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Trump and Ukraine: Former Advisers Revist What Happened

todayApril 11, 2022

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Trump’s ignorance of world affairs would have been a liability under any circumstance. But it put him at a pronounced disadvantage when it came to dealing with those strongmen for whom he felt a natural affinity, like President Recep Tayyip Erdogan of Turkey. Once, while Trump was discussing Syria with Erdogan, Hill recalled: “Erdogan goes from talking about the history of the Ottoman Empire to when he was mayor of Istanbul. And you can see he’s not listening and has no idea what Erdogan’s talking about.” On another occasion, she told me, Trump cheerfully joked to Erdogan that the basis of most Americans’ knowledge about Turkey was “Midnight Express,” a 1978 movie that primarily takes place inside a Turkish prison. “Bad image — you need to make a different film,” Hill recalled Trump telling Turkey’s president while she thought to herself, Oh, my God, really?

When I mentioned to Hill that former White House aides had told me about Trump’s clear preference for visual materials over text, she exclaimed: “That’s spot on. There were several moments of just utter embarrassment where he would see a magazine story about one of his favorite leaders, be it Erdogan or Macron. He’d see a picture of them, and he’d want it sent to them through the embassies. And when we’d read the articles, the articles are not flattering. They’re quite critical. Obviously, we can’t send this! But then he’d want to know if they’d gotten the picture and the article, which he’d signed: ‘Emmanuel, you look wonderful. Looking so strong.’”

Hill found it dubious that a man so self-​interested and lacking in discipline could have colluded with Russia to gain electoral victory in 2016, a concern that led to investigations by both the Senate Select Committee on Intelligence and Robert Mueller, the special counsel. For that matter, she told me, she had met the Trump campaign foreign-policy adviser Carter Page a few times in Moscow. “I was incredulous as to how anyone could think he could be a spy. I thought he was way out of his depth.” The same held true for George Papadopoulos, another foreign-​policy adviser. “Every campaign has loads of clueless people,” she said.

Still, she came to see in Trump a kind of aspirational authoritarianism in which Putin, Erdogan, Orban and other autocrats were admired models. She could see that he regarded the U.S. government as his family-run business. In viewing how Trump’s coterie acted in his presence, Hill settled on the word “thrall,” evoking both a mystical attraction and servitude. Trump’s speeches habitually emphasized mood over thought, to powerful effect. It did not escape Hill’s attention that Trump’s chief speechwriter — indeed, the gatekeeper of whatever made its way into the president’s speeches — was Stephen Miller, who always seemed near Trump and whose influence on administration policy was “immense,” she says. Hill recalled for me a time in 2019 when Trump was visiting London and she found herself traveling through the city in a vehicle with Miller. “He was talking about all the knife fights that immigrants were causing in these areas,” she said. “And I told him: ‘These streets were a lot rougher when I was growing up and they were run by white gangs. The immigrants have actually calmed things down.’” (Miller declined to comment on the record.)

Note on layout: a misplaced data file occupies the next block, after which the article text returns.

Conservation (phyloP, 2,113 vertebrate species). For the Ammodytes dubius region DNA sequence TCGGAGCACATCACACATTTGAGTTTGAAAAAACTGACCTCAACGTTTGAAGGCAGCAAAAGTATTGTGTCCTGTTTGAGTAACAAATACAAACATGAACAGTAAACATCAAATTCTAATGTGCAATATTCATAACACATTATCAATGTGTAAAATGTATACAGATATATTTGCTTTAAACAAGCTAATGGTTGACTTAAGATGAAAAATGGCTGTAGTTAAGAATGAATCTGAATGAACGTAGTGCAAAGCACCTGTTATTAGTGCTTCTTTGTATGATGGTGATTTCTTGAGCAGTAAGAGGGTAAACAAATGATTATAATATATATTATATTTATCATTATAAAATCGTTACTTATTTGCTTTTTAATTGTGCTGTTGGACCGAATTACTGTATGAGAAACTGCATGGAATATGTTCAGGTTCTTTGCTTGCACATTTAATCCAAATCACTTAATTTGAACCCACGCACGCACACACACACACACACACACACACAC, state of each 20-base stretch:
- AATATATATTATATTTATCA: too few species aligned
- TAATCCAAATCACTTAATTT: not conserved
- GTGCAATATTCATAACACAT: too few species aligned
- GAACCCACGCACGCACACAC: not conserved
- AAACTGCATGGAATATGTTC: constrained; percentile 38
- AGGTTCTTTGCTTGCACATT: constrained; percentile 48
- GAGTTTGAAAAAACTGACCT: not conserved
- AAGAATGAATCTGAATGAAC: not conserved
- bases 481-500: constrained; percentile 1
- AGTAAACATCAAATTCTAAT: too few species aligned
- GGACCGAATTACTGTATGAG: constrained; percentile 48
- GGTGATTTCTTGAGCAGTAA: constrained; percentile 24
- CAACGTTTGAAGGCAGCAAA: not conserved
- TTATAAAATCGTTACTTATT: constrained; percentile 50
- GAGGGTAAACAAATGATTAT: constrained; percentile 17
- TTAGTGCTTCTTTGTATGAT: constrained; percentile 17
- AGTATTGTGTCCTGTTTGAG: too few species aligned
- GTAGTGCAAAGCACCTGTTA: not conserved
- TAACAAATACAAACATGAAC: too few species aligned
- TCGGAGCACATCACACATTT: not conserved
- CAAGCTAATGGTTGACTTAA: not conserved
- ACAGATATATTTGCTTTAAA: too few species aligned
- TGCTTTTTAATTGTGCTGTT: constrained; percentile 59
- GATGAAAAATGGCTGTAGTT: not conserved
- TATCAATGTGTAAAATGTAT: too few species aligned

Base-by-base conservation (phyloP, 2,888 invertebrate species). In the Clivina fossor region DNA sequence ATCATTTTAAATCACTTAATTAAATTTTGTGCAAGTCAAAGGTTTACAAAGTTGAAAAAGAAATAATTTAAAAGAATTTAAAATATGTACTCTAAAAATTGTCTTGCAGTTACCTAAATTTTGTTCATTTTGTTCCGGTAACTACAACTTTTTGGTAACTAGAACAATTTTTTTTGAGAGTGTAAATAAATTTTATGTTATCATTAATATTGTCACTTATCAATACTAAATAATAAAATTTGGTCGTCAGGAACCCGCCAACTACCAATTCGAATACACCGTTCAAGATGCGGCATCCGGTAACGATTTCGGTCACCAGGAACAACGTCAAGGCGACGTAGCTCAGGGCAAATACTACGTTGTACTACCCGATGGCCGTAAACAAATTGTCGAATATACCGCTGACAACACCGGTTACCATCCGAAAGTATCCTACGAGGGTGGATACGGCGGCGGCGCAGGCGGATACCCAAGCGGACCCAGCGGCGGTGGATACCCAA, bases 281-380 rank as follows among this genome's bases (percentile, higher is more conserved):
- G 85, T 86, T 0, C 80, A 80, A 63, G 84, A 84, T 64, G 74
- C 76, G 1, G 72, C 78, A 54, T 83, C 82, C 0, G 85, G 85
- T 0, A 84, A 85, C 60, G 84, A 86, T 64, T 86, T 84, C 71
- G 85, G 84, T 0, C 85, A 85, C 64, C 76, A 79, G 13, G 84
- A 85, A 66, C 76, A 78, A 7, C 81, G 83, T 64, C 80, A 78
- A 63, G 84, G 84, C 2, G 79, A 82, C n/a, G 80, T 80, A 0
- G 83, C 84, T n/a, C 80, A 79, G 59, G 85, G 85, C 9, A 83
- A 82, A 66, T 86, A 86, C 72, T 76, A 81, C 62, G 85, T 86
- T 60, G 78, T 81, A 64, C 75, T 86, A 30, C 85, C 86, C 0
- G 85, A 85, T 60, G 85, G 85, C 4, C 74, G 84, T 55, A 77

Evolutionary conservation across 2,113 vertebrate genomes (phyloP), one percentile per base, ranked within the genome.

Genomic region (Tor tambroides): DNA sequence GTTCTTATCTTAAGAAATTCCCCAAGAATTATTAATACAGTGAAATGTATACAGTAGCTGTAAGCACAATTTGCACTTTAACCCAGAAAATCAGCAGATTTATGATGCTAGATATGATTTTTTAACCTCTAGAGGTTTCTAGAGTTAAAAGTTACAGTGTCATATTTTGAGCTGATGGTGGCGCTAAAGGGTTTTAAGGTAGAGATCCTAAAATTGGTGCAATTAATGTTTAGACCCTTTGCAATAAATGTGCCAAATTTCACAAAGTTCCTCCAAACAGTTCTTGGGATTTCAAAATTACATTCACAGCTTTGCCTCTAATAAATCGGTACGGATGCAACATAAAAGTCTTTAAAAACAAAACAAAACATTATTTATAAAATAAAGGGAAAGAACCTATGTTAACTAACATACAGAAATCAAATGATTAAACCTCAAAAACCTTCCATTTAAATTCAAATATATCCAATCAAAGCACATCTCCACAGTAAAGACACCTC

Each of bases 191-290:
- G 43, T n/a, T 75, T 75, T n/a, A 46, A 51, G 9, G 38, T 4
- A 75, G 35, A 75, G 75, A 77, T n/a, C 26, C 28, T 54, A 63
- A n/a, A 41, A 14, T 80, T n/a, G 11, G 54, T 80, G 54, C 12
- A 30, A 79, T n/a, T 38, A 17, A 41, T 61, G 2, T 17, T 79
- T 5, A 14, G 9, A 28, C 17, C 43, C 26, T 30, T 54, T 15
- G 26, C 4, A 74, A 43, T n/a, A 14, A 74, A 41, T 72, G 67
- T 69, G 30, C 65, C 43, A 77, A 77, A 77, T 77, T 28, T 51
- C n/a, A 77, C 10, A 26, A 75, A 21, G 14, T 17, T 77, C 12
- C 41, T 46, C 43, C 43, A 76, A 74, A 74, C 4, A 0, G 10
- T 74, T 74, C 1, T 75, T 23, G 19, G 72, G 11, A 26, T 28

More than once during our conversations, Hill made references to the Coen brothers filmmaking team. In particular, she seemed to relate to the character played by Frances McDormand in the movie “Fargo”: a habitually unflappable police chief thrust into a narrative of bizarre misdeeds for which nothing in her long experience has prepared her. Hill was dismayed, but not surprised, she told me, when President Trump carried on about a Democratic rival, Senator Elizabeth Warren, to a foreign leader, Chancellor Angela Merkel of Germany — referring to Warren as “Senator Pocahontas,” while Merkel gaped in astonishment. Or when, upon learning from Prime Minister Erna Solberg of Norway of her country’s reliance on hydropower, Trump took the opportunity to share his standard riff on the evils of wind turbines.

But she was alarmed, Hill told me, by Trump’s antidemocratic monologues. “He would constantly tell world leaders that he deserved a redo of his first two years,” she recalled. “He’d say that his first two years had been taken away from him because of the ‘Russia hoax.’ And he’d say that he wanted more than two terms.”

“He said it as a joke,” I suggested.

“Except that he clearly meant it,” Hill insisted. She mentioned David Cornstein, a jeweler by trade and longtime friend of Trump’s whom the president appointed as his ambassador to Hungary. “Ambassador Cornstein openly talked about the fact that Trump wanted the same arrangement as Viktor Orban” — referring to the autocratic Hungarian prime minister, who has held his position since 2010 — “where he could push the margins and stay in power without any checks and balances.” (Cornstein could not be reached for comment.)

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